Fish ladder at Winchester Dam.

Winchester Water Control District president Ryan Beckley’s August 2023 plan to drain the private ski lake behind Roseburg’s Winchester Dam didn’t include the recovery of any stranded fish. Likewise, it ignored repair of the fish ladder which fails to meet federal requirements. 

As the Oregon Department of Fish and Wildlife (ODFW) has noted on numerous occasions, erosion has undercut the foundation of the fish ladder’s walls and the ladder itself is so old and out-of-date, it’s worn down to the rusting rebar.

In August 2023, Beckley told a reporter from the Roseburg News-Review: “If WaterWatch [of Oregon] came to me and said, ‘We’ll give you a grant to upgrade this fish ladder to the current federal standard, and we won’t try to take your dam out if you do it,’ I still would fight with them every bit as much as I fight with them right now because I think it would ruin the fishery. It would then allow bass, bluegill, sunfish, every other kind of invasive species that’s in this river to migrate their way right up this river and they would destroy this habitat.”

According to Jim McCarthy of WaterWatch of Oregon, this is utterly false: “Mr. Beckley suggests on the one hand that the fish ladder is a complete barrier to non-native fish, but also that ODFW (Oregon Department of Fish and Wildlife) knows that native fish ‘migrate through with ease.’ Mr. Beckley needs to decide whether the dam is a barrier to fish or not. It can’t be both. In reality, the North Umpqua’s steepness and cold temperatures are the best defense against non-native fish. Winchester Dam defeats the river’s best natural defenses by creating a warm slack water pool, ideal habitat for non-native fish and plants.”

In the face of WWCD’s abysmal track record, their continuous disregard of best fisheries management practices, and the preponderance of evidence of their ongoing mismanagement of the Winchester Dam, the Oregon Department of Environmental Quality, the Army Core of Engineers, and the National Marine Fisheries inexplicably approved WWCD’s permit for August 2023 repairs to the Winchester Dam.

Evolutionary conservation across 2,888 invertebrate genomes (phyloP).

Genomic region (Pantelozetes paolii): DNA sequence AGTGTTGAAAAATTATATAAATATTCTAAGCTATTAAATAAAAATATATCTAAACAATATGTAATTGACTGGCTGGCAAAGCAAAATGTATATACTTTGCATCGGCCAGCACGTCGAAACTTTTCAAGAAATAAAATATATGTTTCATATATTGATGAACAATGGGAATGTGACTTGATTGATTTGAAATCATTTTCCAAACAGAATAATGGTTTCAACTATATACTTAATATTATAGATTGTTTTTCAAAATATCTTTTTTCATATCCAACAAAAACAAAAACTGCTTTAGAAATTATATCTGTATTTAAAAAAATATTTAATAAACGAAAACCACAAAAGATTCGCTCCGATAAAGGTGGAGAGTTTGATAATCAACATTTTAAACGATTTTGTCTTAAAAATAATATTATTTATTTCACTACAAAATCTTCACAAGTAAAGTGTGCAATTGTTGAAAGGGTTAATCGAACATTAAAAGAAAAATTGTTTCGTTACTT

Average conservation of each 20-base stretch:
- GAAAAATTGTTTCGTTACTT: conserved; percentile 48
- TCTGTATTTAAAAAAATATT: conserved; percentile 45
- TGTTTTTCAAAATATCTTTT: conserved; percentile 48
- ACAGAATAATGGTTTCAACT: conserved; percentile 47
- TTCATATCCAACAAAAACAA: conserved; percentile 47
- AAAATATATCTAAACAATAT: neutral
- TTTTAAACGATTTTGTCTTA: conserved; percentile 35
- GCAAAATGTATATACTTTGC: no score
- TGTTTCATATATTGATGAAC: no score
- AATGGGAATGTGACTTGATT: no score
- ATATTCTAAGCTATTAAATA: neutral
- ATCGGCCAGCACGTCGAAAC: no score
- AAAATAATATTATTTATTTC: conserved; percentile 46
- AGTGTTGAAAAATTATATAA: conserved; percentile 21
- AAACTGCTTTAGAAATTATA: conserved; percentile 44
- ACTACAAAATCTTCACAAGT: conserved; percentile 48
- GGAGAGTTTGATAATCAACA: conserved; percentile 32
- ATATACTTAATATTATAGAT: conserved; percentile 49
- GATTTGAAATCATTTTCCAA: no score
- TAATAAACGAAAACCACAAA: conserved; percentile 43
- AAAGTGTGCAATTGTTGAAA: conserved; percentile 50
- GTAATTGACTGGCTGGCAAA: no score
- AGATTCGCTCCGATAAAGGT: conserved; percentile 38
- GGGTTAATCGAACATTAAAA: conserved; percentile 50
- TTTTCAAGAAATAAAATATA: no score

Why was the permit approved when it’s well documented that WWCD’s previous low-budget repairs have repeatedly failed?

Retired North Umpqua River biologist Jeffrey Dose explained: “Those same agencies, charged with the protection and conservation of our natural resources, were thoroughly warned by the conservation community. This included testimony before the Oregon Fish and Wildlife Commission, letters to and discourse with Oregon Department of Environmental Quality, Oregon Department of Water Resources, and a comprehensive assessment of fish passage issues to National Oceanic and Atmospheric Administration Fisheries Service that were never acknowledged or used in the critical Endangered Species Act Biological Opinion.”

Apparently, the ongoing efforts of corporate interests to exercise their political influence is working. They have “persuaded” our elected representatives to appoint agency directors more concerned with satisfying the wishes of the 99 wealthy WWCD property owners and their Good-Old-Boy buddies, than protecting our rivers, fisheries, water quality, and public health.

The Oregon Department of Environmental Quality, the Army Core of Engineers, and the National Marine Fisheries, as well the Oregon Department of Fish and Wildlife and the Oregon Water Resource District, decided that a private water-ski lake for 99 rich people is more important than the survival of endangered migratory fish, the drinking water quality for 37,700 citizens, and the safety of downstream residents.

And your taxes are paying for it.